Resi Stiegler’s career derailed after another crash | VailDaily.com
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Resi Stiegler’s career derailed after another crash

Jon MaletzThe Aspen TimesAspen, CO Colorado
Aspen Times file U.S. Ski Team member Resi Stiegler races past a gate during 2006's World Cup giant slalom on Aspen Mountain.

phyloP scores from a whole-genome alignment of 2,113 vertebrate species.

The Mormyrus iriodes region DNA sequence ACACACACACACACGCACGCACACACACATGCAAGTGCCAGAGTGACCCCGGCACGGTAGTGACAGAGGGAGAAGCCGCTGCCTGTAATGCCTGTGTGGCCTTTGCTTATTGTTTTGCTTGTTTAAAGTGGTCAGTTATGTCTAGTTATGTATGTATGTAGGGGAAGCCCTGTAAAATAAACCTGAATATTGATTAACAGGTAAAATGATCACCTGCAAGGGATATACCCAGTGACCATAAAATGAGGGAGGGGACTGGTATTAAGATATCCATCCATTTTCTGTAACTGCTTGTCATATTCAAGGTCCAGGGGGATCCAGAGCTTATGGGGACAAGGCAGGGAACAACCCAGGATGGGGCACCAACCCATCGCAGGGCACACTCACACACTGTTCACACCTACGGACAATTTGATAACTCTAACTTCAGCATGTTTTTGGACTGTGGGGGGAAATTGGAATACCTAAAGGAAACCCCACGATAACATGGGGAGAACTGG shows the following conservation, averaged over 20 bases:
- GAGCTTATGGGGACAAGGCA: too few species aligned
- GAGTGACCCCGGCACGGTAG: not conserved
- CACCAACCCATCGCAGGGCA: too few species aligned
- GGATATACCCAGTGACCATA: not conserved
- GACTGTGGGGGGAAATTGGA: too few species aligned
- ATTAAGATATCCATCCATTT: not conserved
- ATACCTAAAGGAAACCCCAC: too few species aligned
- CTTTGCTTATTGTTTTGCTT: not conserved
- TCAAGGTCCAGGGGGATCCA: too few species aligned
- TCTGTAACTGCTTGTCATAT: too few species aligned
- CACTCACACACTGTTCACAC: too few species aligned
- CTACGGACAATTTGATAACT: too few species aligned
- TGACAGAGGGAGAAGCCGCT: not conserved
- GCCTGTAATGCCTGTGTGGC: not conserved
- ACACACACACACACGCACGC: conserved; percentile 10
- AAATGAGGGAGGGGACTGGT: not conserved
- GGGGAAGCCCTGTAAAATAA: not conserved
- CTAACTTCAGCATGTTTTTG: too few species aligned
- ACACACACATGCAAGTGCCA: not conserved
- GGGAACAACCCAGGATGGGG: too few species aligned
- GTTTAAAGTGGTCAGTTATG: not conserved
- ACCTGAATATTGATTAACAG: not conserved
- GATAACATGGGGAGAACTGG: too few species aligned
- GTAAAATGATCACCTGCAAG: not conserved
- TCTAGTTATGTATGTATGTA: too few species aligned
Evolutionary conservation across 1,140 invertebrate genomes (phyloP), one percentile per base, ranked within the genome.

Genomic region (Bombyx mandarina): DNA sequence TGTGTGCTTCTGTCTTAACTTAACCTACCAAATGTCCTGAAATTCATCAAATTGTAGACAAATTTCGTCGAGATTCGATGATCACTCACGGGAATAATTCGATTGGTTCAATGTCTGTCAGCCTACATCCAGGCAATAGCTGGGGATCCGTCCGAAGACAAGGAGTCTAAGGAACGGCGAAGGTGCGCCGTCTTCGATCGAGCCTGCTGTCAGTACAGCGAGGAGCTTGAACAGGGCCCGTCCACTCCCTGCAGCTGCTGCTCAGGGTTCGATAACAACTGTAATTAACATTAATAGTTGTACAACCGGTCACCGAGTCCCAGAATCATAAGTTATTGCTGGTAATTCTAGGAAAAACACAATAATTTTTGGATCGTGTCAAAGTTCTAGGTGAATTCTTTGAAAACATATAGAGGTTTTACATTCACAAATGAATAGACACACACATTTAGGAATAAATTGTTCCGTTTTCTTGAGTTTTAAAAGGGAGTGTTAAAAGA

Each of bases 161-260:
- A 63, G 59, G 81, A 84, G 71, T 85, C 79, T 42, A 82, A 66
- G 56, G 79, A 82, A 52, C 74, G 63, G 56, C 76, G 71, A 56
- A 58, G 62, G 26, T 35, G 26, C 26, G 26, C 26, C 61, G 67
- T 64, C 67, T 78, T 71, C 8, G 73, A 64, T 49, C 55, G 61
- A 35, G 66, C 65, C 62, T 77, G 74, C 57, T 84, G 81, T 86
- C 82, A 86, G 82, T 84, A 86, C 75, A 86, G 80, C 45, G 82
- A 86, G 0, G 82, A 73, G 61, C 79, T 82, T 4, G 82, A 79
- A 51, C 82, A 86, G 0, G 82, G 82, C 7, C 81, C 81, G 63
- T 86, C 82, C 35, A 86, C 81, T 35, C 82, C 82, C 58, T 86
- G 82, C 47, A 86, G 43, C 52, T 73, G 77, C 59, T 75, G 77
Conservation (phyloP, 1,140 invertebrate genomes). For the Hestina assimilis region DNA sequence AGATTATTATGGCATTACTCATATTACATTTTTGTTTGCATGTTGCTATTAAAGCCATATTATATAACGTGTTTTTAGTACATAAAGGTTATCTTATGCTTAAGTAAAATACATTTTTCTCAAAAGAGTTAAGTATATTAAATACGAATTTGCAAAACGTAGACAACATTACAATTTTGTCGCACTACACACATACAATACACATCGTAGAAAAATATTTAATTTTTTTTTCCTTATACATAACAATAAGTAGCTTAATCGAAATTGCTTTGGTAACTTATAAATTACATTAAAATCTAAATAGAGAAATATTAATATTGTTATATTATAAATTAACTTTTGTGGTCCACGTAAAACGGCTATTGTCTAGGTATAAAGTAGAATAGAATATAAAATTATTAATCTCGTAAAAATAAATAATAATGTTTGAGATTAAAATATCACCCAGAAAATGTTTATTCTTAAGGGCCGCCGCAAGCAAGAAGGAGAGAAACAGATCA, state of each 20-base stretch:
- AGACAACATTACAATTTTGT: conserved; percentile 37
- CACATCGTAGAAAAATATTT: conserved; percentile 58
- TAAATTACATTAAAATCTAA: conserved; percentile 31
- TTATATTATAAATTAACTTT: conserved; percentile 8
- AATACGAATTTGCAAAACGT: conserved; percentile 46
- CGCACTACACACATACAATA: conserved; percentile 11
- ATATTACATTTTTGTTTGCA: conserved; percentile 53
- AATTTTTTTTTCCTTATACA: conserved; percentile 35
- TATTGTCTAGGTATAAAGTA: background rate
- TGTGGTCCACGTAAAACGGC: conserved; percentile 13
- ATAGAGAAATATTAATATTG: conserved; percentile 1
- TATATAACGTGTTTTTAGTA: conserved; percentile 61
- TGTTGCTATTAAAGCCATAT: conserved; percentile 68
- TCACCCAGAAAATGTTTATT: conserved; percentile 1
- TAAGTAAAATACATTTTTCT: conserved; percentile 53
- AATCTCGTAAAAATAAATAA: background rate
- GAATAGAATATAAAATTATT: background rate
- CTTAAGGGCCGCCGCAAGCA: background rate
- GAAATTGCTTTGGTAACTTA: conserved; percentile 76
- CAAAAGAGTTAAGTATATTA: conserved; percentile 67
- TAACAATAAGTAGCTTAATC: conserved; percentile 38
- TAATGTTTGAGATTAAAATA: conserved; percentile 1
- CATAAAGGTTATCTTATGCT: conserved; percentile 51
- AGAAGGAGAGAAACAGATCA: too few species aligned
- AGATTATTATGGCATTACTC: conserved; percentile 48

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ASPEN – This was supposed to be the season. The season when U.S. Ski Team member Resi Stiegler put a string of unfortunate and frustrating injuries behind her. When one of the country’s most promising technical skiers finally broke out.The 24-year-old was poised to step into the starting gates at this weekend’s Aspen Winternational for the first time since December 2007, when she finished eighth in slalom.”I had a great prep period which I have not had in a while, great summer training and I’m feeling really strong,” the Jackson Hole, Wyo. native wrote in an e-mail to The Aspen Times earlier this month. “Every day is like a new day and there are always things to work on but I feel prepared for the season to kick off. I am ready to really get into it and I know I’m going to have to fight a bit … .” That fight is just beginning. During giant slalom training last week at Copper Mountain, Stiegler hooked a gate and crashed, injuring her left leg. U.S. Ski Team medical director Richard Quincy later announced that Stiegler fractured her left tibia and femur and would be sidelined for the season.”Watching your teammate go down like that is never good,” Vail’s Sarah Schleper told the Summit Daily News. “My heart breaks for her,” added Kaylin Richardson. “We don’t know what happened, but whenever anyone falls and is injured. … You’re just bummed for them. It’s the worst part of ski racing, but it just kind of goes with the territory.”Stiegler knows that all too well. Her profile on the International Ski Federation’s website has included the status “active (injured)” for nearly two years. She opened with three top 10s in the first three slaloms in 2007-2008, including a career-best fourth in Reiteralm, Austria in early November. But things took a turn for the worse little more than a month later in the Austrian town of Lienz.Stiegler’s skis crossed as she negotiated a curve about halfway down the course, sending her barreling through two rows of safety netting and into a tree.”It happened so fast I didn’t expect any of it,” she wrote. “I knew right away that I had broken my arm and the rest of my body got so banged up that I just knew there was something else wrong.” Stiegler sustained a broken left forearm and right shin, tore ligaments in her right knee and bruised her face and hip, according to reports.Seven months into her rehabilitation, Stiegler re-injured her knee in a collision during a summer recreation soccer game, according to the Jackson Hole News & Guide. She fractured her tibial plateau and strained her anterior and medial collateral ligaments.She did not return to competition until Valentine’s Day of this year at the World Ski Championships in Val d’Isere, France. She wound up 19th in slalom.”I was so determined to go to Val d Isere [sic]. That was a goal for me that I had set before I hurt myself back to back from the first injury so it was something that was stuck in my head and a good point to look forward at,” she wrote. “When I got there I had a great slalom progression and was so excited to race. I was nervous but it was the good nerves. I was so so so happy when I crossed the line that day!”Stiegler parlayed that momentum into a summer spent training hard and traveling across the globe. She wrote that she entered this season as mentally and physically strong as ever and was looking forward to another run at Olympic gold in Vancouver. She finished 11th in combined and 12th in slalom in Italy in 2006. She will not get the chance now.”I hate to use that old cliche that it’s sport and these things happen, but the reality is that it does,” U.S. women’s coach Jim Tracy told The Associated Press. “It’s hard for us when any of the kids get hurt. We take it very, very personally.”Stiegler has proven to be resilient before. It appears things will be no different this time around.”This was a serious injury for Resi, but her spirit is strong,” Quincy said in a recent statement released by the U.S. Ski Team. “One of the first things she asked was if she could be ready for on-snow camp in New Zealand next summer.”While Stiegler will not compete in Aspen this weekend, her teammates will look to end the U.S.’s podium drought here. (It’s been four years and nine straight World Cup races since an American woman finished among the top three at Winternational.) Among them are standouts Lindsey Vonn and Julia Mancuso.Vonn, the 2008 and 2009 World Cup overall champion, finished fourth in both slalom and giant slalom on Ajax last November. Mancuso finished seventh in GS, a discipline in which she won Olympic gold in 2006.Here’s a look at some other U.S. skiers hoping to make a splash Saturday and Sunday:• In last year’s slalom here, Sun Valley, Idaho’s Hailey Duke qualified for a second run for the first time in six career World Cup starts. The 24-year-old, a former taekwondo standout, wound up 21st. She scored points in three more World Cup slaloms last season, including a personal-best eighth-place finish in Semmering, Austria.• Edina, Minn.’s Kaylin Richardson has logged 10 top-20 finishes on the World Cup circuit since 2003. The 25- year- old walked away from the sport for the bulk of the 2007- 2008 season to work with World Vision helping raise funds to build a school in Zambia. Her best finish in Aspen was 28th in December 2007’s slalom.• While her results last season did not live up to expectations, Mammoth, Calif.’s Stacey Cook closed with a flurry. She finished ninth in downhill, 16th in super combined and 22nd in super G at the World Ski Championships. Saturday’s GS will be her first World Cup race of the season.• Last season, Park City, Utah’s Megan McJames experienced everything from a personal-best 14th-place finish in GS in the World Cup opener in Soelden, Austria, to a broken wrist. Now healthy, the 22-year-old returns to Aspen, sight of her first World Cup start in 2006, for a third time. She was 25th in GS last year.• Leanne Smith was off to a strong start last season before a ACL tear in January cost the 22-year-old a chance to compete in the World Ski Championships. The Conway, N.H. native is healthy and looking to secure a spot on the Olympic team.• Amery, Wis.’s Sterling Grant made her World Cup debut in Aspen in 2005. The 22-year-old’s career has picked up steam since then, punctuated by last year’s run of seven straight NorAm victories (five in slalom, two in GS) that resulted in a slalom overall title. Automatic starts in all World Cup slaloms this season as well as a promotion to the U.S.’s B Team were her reward. Now, she’ll look to build on last year’s 29th-place finish here.